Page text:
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Breaking the Taboo: Menstrual Cups Edition

This article is written by a student writer from the Her Campus at Manipal chapter.

While the world is constantly breaking stereotypes and changing at a rapid pace, let’s talk about a change that so many of us are yet to acknowledge and unwilling to give a chance to, the switch from pads to menstrual cups. Okay, so I know that talking about periods itself is an uncomfortable conversation for some, let alone talking about pads, and here I’m trying to have a conversation about menstrual cups. But I want you guys to hear me out, or in this case, read me out, maybe?

So first things first, what is a menstrual cup? According to Healthline, a menstrual cup is a type of reusable feminine hygiene products. It’s a small, flexible funnel-shaped cup made of rubber or silicone that you insert into your vagina to catch and collect period fluid. Once inserted, a cup can be used for up to 12 hours, depending on your flow. As mentioned above, these cups are reusable, and one cup will easily last you 2-4 years.

Well, all of this is good, but why the taboo? According to most women and I’m saying this from personal experience, being someone who used to believe in these concerns and having friends/family who still does, just the thought of inserting and removing a cup is a big NO-NO. Another myth that I read online about menstrual cups is that some women believe that inserting a menstrual cup can lead you to ‘lose your virginity’ (i.e. it breaks the hymen). The concept of ‘virginity’ in itself is a social construct. So, I would like to discuss these myths and concerns one by one and break it down for y’all. 

One menstrual cup costs you around 200 bucks and can be used for up to 2-4 years. Hence, very cost-effective. With the current climate scenario, we need to reduce our usage of plastics. Hence, the switch from pads, which clog up water bodies and landfills. Just imagine the amount of plastic we would cut down on (the average pad is made of 90% plastic) if all of us were to switch to menstrual cups.

The hymen is an elastic tissue that will only stretch but not tear with the use of menstrual cups. And as far as the process of insertion and removal goes, it will take some time to get used to, but it isn’t as uncomfortable as most people think. In fact, once you’ve adapted to the usage of cups, you seem to have a freedom that was previously missing with pads (this I’m telling you after having asked many women who use cups). And no the cup does not go missing inside the vagina as that isn’t physically possible. It might initially feel like it’s stuck but it can be removed pretty quickly. What most menstrual cup users suggest to new users is to start by trying out the cups while at home and slowly getting used to the way it feels. Once you’re confident in insertion and removal, switch to full-time use.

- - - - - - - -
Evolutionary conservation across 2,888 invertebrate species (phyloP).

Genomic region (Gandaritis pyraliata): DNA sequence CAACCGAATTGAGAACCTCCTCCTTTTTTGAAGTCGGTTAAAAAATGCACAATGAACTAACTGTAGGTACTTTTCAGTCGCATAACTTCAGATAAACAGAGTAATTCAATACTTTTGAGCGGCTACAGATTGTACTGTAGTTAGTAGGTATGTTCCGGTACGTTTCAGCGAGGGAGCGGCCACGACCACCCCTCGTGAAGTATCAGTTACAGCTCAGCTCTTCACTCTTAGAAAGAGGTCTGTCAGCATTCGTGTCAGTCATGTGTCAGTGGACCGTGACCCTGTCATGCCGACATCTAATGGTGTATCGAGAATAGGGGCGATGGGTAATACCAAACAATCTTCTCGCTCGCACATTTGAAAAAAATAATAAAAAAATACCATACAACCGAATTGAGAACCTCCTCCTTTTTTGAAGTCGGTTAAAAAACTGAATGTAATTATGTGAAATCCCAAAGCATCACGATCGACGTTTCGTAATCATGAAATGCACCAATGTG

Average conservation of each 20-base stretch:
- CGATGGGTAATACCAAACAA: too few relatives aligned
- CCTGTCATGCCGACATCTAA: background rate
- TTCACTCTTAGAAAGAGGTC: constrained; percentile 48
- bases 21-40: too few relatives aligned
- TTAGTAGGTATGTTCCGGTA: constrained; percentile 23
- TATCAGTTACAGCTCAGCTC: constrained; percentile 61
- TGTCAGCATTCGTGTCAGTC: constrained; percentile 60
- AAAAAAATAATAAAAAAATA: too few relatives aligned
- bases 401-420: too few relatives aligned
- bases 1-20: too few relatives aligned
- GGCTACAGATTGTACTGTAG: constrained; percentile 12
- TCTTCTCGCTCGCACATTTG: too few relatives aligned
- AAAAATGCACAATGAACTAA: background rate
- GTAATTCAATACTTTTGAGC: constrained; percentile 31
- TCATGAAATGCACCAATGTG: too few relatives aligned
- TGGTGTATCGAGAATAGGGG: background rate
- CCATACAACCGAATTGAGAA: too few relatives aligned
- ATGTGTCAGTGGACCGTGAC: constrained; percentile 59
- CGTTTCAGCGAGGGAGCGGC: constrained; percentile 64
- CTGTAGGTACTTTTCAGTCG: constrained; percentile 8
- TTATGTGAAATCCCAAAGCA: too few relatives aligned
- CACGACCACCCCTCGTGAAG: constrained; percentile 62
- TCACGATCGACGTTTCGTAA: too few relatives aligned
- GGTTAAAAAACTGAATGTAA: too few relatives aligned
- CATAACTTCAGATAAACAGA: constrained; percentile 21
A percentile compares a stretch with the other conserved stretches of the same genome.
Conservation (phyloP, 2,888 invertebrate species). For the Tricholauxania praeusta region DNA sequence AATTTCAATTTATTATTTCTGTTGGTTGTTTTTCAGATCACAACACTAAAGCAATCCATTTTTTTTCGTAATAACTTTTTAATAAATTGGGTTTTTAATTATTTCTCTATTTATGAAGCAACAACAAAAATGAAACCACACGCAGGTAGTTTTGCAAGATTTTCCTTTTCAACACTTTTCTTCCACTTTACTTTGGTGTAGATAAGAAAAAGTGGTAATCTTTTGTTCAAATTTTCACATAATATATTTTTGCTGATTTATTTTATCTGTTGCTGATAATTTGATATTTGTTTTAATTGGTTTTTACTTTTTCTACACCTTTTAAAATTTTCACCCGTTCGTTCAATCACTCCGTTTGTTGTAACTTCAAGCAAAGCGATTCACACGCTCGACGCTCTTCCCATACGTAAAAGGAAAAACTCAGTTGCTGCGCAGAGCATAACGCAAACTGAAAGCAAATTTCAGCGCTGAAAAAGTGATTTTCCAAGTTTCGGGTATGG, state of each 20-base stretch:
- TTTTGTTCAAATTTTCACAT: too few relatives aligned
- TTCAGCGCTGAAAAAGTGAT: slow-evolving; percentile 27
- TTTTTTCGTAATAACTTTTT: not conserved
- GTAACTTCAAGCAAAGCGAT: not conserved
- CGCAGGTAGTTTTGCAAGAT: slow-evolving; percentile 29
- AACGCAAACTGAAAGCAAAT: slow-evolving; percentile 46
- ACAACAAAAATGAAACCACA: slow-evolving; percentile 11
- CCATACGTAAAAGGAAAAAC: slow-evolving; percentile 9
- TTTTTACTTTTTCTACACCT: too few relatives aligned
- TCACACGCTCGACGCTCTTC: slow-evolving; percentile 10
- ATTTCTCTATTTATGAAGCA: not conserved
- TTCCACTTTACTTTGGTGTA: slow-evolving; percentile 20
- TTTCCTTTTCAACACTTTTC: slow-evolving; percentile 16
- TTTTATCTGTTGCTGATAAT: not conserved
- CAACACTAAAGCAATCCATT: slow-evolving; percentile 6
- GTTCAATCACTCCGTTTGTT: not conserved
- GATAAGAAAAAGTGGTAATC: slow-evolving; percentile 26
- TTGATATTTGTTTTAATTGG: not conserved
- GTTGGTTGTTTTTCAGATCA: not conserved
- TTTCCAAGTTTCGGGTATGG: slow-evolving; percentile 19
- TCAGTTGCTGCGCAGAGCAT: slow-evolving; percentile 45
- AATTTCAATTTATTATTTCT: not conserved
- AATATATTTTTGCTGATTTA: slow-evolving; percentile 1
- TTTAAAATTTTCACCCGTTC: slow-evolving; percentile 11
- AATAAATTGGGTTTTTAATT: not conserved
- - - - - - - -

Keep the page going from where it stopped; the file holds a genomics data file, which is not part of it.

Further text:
Most people I know who use menstrual cups have said that they tend to forget they’re on their period because it helps them do things like workout, which is highly unlikely with the usage of pads. All menstrual cup users started out with the same apprehension that many of us have now. But with these many positives and hardly any negatives, I think it’s worth giving it a try. 

Periods are a very natural thing that happens to every woman. It isn’t disgusting, it isn’t something to be ashamed of, and it isn’t something that you need to keep quiet about. Let’s talk it out, the more we communicate our concerns and issues, the more educated we are. It’s high time we break the taboo that surrounds feminine hygiene and everything that comes along with it. 


Swati Singh

Manipal '22

She/Her A hopeless romantic and major foodie
Bhavya is a second-year undergraduate student at Manipal Institute of Technology majoring in Chemical Engineering. Finds comfort in music and a hot cup of coffee.